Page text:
Is Groundfloor Transparent?
Sometimes investment platforms aren’t transparent in the amount you’ll earn and the risk, among other factors, but Groundfloor is about as transparent as they come. You know the exact interest rate you’ll make, and you’ll see every detail about the loans before investing in them to ensure you understand the risk.
In addition, each month, Groundfloor publishes reports on all loan repayments and asset management activities. This ensures all investors understand where their loans stand.
Is Groundfloor Legit?
Groundfloor has funded millions of dollars worth of real estate loans and funded thousands of projects. Of course, like any investment opportunity, there is the risk you’ll lose money, but that’s the risk with any investment.
Groundfloor has 4.2 out of 5 stars on Trustpilot. Here are some of the reviews, good and bad.
“I’ve been investing for over three years now. Yes, it is taking longer to get repaid, but it’s Real Estate. Therefore, it’s taking longer for investors to get permits and work completed. This is something everyone needs to be realistic about when investing. Since investing, I have seen foreclosures on properties, but GF has always paid their debt to the investors.”
“Groundfloor provides an easy way to set up a diversified investment into various real estate properties. You can choose your level of risk from lower-yielding A-rated projects and higher yields with B, C, and D, and lower-rated and higher-yielding projects available. An Auto-Invest bot can make selections for you if you wish. Pretty pleased with my account in my almost year of investing there.”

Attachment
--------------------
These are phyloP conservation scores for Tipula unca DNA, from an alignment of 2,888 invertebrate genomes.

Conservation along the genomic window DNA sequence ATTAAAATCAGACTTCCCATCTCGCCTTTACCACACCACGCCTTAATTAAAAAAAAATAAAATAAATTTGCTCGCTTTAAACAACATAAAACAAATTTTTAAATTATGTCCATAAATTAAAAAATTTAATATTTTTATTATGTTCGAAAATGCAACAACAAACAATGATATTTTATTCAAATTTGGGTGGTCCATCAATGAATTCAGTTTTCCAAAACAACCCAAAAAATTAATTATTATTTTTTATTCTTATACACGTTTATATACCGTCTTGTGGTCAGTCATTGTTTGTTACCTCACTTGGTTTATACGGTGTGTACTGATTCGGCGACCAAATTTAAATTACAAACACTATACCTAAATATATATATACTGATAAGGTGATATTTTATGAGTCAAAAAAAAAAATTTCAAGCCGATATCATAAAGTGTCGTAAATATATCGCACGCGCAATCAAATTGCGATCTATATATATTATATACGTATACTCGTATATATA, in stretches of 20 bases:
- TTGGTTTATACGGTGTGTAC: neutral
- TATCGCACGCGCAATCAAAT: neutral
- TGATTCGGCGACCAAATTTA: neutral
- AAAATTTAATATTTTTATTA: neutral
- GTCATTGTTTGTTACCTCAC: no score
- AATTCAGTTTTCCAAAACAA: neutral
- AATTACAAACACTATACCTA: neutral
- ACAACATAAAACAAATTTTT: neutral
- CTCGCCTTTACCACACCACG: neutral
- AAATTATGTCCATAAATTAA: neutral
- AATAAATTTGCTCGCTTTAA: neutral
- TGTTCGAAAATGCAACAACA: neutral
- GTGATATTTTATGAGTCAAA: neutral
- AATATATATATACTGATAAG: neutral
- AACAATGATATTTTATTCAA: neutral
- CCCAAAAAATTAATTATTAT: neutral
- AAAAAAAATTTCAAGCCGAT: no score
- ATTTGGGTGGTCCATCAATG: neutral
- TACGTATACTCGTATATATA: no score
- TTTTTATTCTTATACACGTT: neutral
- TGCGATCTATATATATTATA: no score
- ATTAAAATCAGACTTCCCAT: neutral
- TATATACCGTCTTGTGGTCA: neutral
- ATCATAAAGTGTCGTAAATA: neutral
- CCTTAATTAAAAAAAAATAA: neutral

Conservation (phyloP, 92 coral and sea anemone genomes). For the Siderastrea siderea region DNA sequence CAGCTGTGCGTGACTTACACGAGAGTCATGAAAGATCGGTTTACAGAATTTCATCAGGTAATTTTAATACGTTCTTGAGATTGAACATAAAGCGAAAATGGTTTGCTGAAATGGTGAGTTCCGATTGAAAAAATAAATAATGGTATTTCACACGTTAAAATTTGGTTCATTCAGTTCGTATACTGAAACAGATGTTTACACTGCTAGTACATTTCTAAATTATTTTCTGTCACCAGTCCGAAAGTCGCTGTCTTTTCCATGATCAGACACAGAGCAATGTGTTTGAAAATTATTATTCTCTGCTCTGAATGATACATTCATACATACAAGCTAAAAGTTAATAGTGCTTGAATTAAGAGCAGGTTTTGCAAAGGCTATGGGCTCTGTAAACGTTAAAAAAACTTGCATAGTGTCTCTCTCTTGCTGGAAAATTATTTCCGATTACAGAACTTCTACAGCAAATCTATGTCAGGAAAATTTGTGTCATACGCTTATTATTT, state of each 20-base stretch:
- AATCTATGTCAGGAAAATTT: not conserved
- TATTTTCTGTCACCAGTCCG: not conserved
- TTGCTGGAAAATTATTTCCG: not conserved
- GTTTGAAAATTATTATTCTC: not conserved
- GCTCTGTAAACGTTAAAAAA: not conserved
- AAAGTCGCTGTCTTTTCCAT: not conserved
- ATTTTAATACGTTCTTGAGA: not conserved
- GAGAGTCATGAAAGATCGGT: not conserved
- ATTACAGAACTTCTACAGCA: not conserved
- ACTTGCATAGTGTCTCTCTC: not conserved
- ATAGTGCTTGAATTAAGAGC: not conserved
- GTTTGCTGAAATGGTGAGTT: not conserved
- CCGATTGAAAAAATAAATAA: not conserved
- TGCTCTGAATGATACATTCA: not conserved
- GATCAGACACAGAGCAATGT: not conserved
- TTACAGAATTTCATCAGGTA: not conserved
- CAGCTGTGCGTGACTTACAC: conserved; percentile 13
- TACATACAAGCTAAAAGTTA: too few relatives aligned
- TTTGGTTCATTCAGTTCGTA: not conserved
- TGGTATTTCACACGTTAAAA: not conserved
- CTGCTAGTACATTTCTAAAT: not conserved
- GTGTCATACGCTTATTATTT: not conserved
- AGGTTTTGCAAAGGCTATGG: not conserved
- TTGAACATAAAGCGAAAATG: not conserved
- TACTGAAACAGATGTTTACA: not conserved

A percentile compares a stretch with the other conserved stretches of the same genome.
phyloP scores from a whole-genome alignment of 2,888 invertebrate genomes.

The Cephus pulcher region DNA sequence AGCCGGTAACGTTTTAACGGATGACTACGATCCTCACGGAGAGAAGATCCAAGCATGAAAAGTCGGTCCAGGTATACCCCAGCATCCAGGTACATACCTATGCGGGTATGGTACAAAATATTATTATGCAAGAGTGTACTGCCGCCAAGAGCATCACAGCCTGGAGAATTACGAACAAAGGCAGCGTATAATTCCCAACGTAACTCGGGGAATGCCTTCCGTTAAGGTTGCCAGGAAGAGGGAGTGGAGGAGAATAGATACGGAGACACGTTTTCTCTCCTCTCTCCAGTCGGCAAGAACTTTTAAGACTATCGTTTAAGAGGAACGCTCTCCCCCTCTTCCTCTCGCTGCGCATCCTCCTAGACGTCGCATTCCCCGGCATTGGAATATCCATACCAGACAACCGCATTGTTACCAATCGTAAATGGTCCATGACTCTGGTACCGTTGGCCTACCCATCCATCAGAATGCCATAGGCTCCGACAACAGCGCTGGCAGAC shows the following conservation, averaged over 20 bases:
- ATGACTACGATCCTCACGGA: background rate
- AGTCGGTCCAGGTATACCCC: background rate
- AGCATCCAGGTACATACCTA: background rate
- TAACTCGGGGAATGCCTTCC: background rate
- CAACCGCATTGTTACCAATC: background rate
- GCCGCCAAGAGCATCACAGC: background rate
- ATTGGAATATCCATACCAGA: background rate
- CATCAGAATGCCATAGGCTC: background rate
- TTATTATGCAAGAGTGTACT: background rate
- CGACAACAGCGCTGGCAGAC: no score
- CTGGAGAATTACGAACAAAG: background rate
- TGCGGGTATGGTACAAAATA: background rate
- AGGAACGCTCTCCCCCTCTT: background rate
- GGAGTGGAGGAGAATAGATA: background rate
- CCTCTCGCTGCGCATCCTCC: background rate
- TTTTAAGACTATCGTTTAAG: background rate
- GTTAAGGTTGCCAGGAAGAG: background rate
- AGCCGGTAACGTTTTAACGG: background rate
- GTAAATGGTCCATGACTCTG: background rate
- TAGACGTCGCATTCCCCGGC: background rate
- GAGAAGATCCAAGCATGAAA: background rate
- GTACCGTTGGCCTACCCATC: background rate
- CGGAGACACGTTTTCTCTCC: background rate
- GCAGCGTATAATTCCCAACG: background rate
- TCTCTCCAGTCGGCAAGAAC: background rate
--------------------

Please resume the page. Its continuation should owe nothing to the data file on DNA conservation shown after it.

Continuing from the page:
“Groundfloor offers an innovative way to invest in real estate loans. I have been investing through their platform for nearly two years. I have invested in both notes and LROs. While I have not lost money on any investment, I find that the quality of the investments seems to be declining over time. Over 90 percent of my investments are in the ‘extended’ or ‘default’ categories.”
Alternatives to Groundfloor Investing
It’s essential to analyze your investment options to ensure Groundfloor suits you. But, of course, it’s not the only real estate investment platform. Here are a few competitors to consider.
Fundrise makes it easy for anyone to get started as a real estate investor. Available in all 50 states, started in 2010 - Fundrise has become one of the most popular eREIT investments available.
- Small Minimum Investment Requirement
- IRA Accounts Available
- Open to ALL Investors
- Variety of Investment Options
- User Friendly Platform
- Difficult to Understand Fee Structure
- More Complex Investments Requiring Diligence of Investors
Fundrise is a popular Groundfloor alternative investment option because they, too, only require a $10 minimum investment. However, you invest in commercial and residential real estate equity instead of debt.
Groundfloor pays dividends quarterly, as well as other profit-sharing payments. However, unlike Groundfloor, Fundrise charges investors a 1% investment fee.
PeerStreet is a lot like Groundfloor. On this platform, you invest in short-term real estate loans. There are two significant differences, though. First, you must be an accredited investor with at least $1,000.
Most investors on PeerStreet are investment property owners looking for financing to upgrade their properties and make more money on rent. As a result, the risk in lending money to borrowers who already own homes is slightly lower than the fix-and-flip audience Groundfloor lends to.